England in the great wave of migration following the Norman Conquest of 1066. The Wulverden family lived in Suffolk, at Wolverston. The surname Wulverden was originally derived from the Old English elements wulf, meaning wolf, and tun, meaning settlement or enclosure. The name was originally Wulkton, and gradually evolved into its current form.
Early Origins of the Wulverden family
Suffolk where they held a family seat as Lords of the Manor of Woolverstone. At the time of the taking of the Domesday Book, CITATION[CLOSE]
Williams, Dr Ann. And G.H. Martin, Eds., Domesday Book A Complete Translation. London: Penguin, 1992. Print. (ISBN 0-141-00523-8) a survey initiated by Duke William of Normandy in the year 1086 A.D. after his conquest of England in 1066, Woolverstone was held by a Norman Noble, Robert Gernon, and as was the Norman custom, the second son adopted the name of the manor or village for his surname. At the survey Woolverstone was a village, with a church, 12 beasts, 30 pigs, 100 sheep and 36 goats. The Church was rebuilt by Sir Gilbert Scott in the 19th century.
Early History of the Wulverden family
Another 205 words (15 lines of text) covering the years 1492, 1592, 1525, 1582 and 1570 are included under the topic Early Wulverden History in all our PDF Extended History products and printed products wherever possible.
Wulverden Spelling Variations
Spelling variations were common, even among the names of the most literate people. Known variations of the Wulverden family name include Wolferstan, Wolferstone, Wolverstone, Wolverston, Wolversdon, Wolversden, Wolversdan, Wolferston, Woolferstone, Woolverston and many more.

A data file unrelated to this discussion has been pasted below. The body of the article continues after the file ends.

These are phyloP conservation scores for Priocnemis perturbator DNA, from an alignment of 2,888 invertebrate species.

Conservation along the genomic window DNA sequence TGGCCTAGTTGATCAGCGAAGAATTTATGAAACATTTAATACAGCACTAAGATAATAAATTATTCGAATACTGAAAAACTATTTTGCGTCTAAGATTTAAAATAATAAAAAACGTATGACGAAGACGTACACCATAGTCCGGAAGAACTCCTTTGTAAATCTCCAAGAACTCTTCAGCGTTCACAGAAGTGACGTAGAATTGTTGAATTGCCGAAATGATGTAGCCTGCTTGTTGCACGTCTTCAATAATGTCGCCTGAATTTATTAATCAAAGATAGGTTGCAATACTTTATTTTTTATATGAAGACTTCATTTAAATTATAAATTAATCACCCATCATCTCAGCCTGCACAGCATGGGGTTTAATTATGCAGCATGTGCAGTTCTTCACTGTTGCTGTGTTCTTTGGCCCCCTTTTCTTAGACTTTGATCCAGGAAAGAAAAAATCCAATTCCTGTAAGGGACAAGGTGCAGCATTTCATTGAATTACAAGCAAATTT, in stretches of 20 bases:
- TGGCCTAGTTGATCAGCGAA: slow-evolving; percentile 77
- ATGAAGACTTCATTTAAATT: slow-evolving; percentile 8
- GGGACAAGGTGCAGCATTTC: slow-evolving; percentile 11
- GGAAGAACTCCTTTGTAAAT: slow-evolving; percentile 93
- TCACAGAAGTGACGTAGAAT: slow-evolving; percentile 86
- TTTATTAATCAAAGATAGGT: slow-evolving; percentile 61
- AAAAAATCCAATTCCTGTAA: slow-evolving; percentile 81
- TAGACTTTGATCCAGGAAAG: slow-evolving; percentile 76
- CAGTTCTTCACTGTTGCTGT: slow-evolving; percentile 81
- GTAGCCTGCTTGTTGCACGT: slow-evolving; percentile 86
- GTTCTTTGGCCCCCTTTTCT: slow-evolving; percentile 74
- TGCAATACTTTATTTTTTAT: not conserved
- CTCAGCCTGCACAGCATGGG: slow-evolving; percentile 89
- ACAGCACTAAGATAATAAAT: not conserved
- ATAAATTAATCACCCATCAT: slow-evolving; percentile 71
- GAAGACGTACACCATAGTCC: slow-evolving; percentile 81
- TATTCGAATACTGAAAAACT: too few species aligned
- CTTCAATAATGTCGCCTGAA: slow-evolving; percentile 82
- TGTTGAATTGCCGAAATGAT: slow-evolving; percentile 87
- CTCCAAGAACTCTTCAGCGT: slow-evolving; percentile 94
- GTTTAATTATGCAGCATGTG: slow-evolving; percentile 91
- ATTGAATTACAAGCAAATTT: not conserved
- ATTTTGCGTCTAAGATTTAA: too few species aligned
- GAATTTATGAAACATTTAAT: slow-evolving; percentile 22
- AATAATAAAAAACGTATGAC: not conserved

Early Notables of the Wulverden family (pre 1700)
(c. 1525-1582), a Suffolk woman who was accused of piracy during the reign of Queen Elizabeth I. As the story goes, whenever her husband went to sea, Mary engaged in piracy using the staff of her...
Another 63 words (4 lines of text) are included under the topic Early Wulverden Notables in all our PDF Extended History products and printed products wherever possible.
Migration of the Wulverden family to the New World and Oceana
To escape the political and religious chaos of this era, thousands of English families began to migrate to the New World in search of land and freedom from religious and political persecution. The passage was expensive and the ships were dark, crowded, and unsafe; however, those who made the voyage safely were encountered opportunities that were not available to them in their homeland. Many of the families that reached the New World at this time went on to make important contributions to the emerging nations of the United States and Canada. Research into various historical records has revealed some of first members of the Wulverden family to immigrate North America: Benjamin Wolverston and Elizabeth Wolverstone who settled in Barbados with their servants in 1679.
Wulverden Family Crest Products